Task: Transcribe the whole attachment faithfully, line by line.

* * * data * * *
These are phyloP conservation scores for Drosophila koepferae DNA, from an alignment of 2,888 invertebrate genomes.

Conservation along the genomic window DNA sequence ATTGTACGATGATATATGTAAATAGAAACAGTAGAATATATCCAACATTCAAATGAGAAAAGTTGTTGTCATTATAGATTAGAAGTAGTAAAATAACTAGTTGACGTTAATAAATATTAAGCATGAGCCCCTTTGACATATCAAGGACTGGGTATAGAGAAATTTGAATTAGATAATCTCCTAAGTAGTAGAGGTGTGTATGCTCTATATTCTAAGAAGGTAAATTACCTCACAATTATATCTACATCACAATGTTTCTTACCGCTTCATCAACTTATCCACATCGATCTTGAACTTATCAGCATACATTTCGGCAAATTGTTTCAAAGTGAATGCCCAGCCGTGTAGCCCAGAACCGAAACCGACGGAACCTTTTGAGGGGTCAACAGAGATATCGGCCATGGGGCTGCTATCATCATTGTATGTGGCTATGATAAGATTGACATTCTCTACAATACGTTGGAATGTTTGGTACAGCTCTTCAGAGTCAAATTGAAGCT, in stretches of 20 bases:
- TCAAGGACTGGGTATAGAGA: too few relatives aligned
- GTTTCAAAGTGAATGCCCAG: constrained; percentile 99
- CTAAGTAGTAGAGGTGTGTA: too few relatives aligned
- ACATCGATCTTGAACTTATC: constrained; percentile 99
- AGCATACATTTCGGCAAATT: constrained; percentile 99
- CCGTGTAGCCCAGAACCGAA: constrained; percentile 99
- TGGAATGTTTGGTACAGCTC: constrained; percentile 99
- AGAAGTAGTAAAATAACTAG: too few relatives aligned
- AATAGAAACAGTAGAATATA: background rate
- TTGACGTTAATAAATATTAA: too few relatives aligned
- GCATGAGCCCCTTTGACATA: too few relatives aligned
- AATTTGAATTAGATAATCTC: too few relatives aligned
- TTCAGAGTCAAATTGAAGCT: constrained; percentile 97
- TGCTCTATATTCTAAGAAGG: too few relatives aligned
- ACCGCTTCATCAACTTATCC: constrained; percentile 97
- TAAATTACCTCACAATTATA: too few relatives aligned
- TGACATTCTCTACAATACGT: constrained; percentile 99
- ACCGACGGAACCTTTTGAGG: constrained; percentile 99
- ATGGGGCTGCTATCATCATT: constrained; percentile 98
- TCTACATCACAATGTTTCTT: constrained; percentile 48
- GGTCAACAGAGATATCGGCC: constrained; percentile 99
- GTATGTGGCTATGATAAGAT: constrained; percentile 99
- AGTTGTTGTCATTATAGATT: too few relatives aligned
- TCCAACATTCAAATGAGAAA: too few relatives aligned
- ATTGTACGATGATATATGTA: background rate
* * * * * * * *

These are phyloP conservation scores for Drosophila koepferae DNA, from an alignment of 2,888 invertebrate genomes.

Conservation along the genomic window DNA sequence ATTGTACGATGATATATGTAAATAGAAACAGTAGAATATATCCAACATTCAAATGAGAAAAGTTGTTGTCATTATAGATTAGAAGTAGTAAAATAACTAGTTGACGTTAATAAATATTAAGCATGAGCCCCTTTGACATATCAAGGACTGGGTATAGAGAAATTTGAATTAGATAATCTCCTAAGTAGTAGAGGTGTGTATGCTCTATATTCTAAGAAGGTAAATTACCTCACAATTATATCTACATCACAATGTTTCTTACCGCTTCATCAACTTATCCACATCGATCTTGAACTTATCAGCATACATTTCGGCAAATTGTTTCAAAGTGAATGCCCAGCCGTGTAGCCCAGAACCGAAACCGACGGAACCTTTTGAGGGGTCAACAGAGATATCGGCCATGGGGCTGCTATCATCATTGTATGTGGCTATGATAAGATTGACATTCTCTACAATACGTTGGAATGTTTGGTACAGCTCTTCAGAGTCAAATTGAAGCT, in stretches of 20 bases:
- TCAAGGACTGGGTATAGAGA: too few relatives aligned
- GTTTCAAAGTGAATGCCCAG: constrained; percentile 99
- CTAAGTAGTAGAGGTGTGTA: too few relatives aligned
- ACATCGATCTTGAACTTATC: constrained; percentile 99
- AGCATACATTTCGGCAAATT: constrained; percentile 99
- CCGTGTAGCCCAGAACCGAA: constrained; percentile 99
- TGGAATGTTTGGTACAGCTC: constrained; percentile 99
- AGAAGTAGTAAAATAACTAG: too few relatives aligned
- AATAGAAACAGTAGAATATA: background rate
- TTGACGTTAATAAATATTAA: too few relatives aligned
- GCATGAGCCCCTTTGACATA: too few relatives aligned
- AATTTGAATTAGATAATCTC: too few relatives aligned
- TTCAGAGTCAAATTGAAGCT: constrained; percentile 97
- TGCTCTATATTCTAAGAAGG: too few relatives aligned
- ACCGCTTCATCAACTTATCC: constrained; percentile 97
- TAAATTACCTCACAATTATA: too few relatives aligned
- TGACATTCTCTACAATACGT: constrained; percentile 99
- ACCGACGGAACCTTTTGAGG: constrained; percentile 99
- ATGGGGCTGCTATCATCATT: constrained; percentile 98
- TCTACATCACAATGTTTCTT: constrained; percentile 48
- GGTCAACAGAGATATCGGCC: constrained; percentile 99
- GTATGTGGCTATGATAAGAT: constrained; percentile 99
- AGTTGTTGTCATTATAGATT: too few relatives aligned
- TCCAACATTCAAATGAGAAA: too few relatives aligned
- ATTGTACGATGATATATGTA: background rate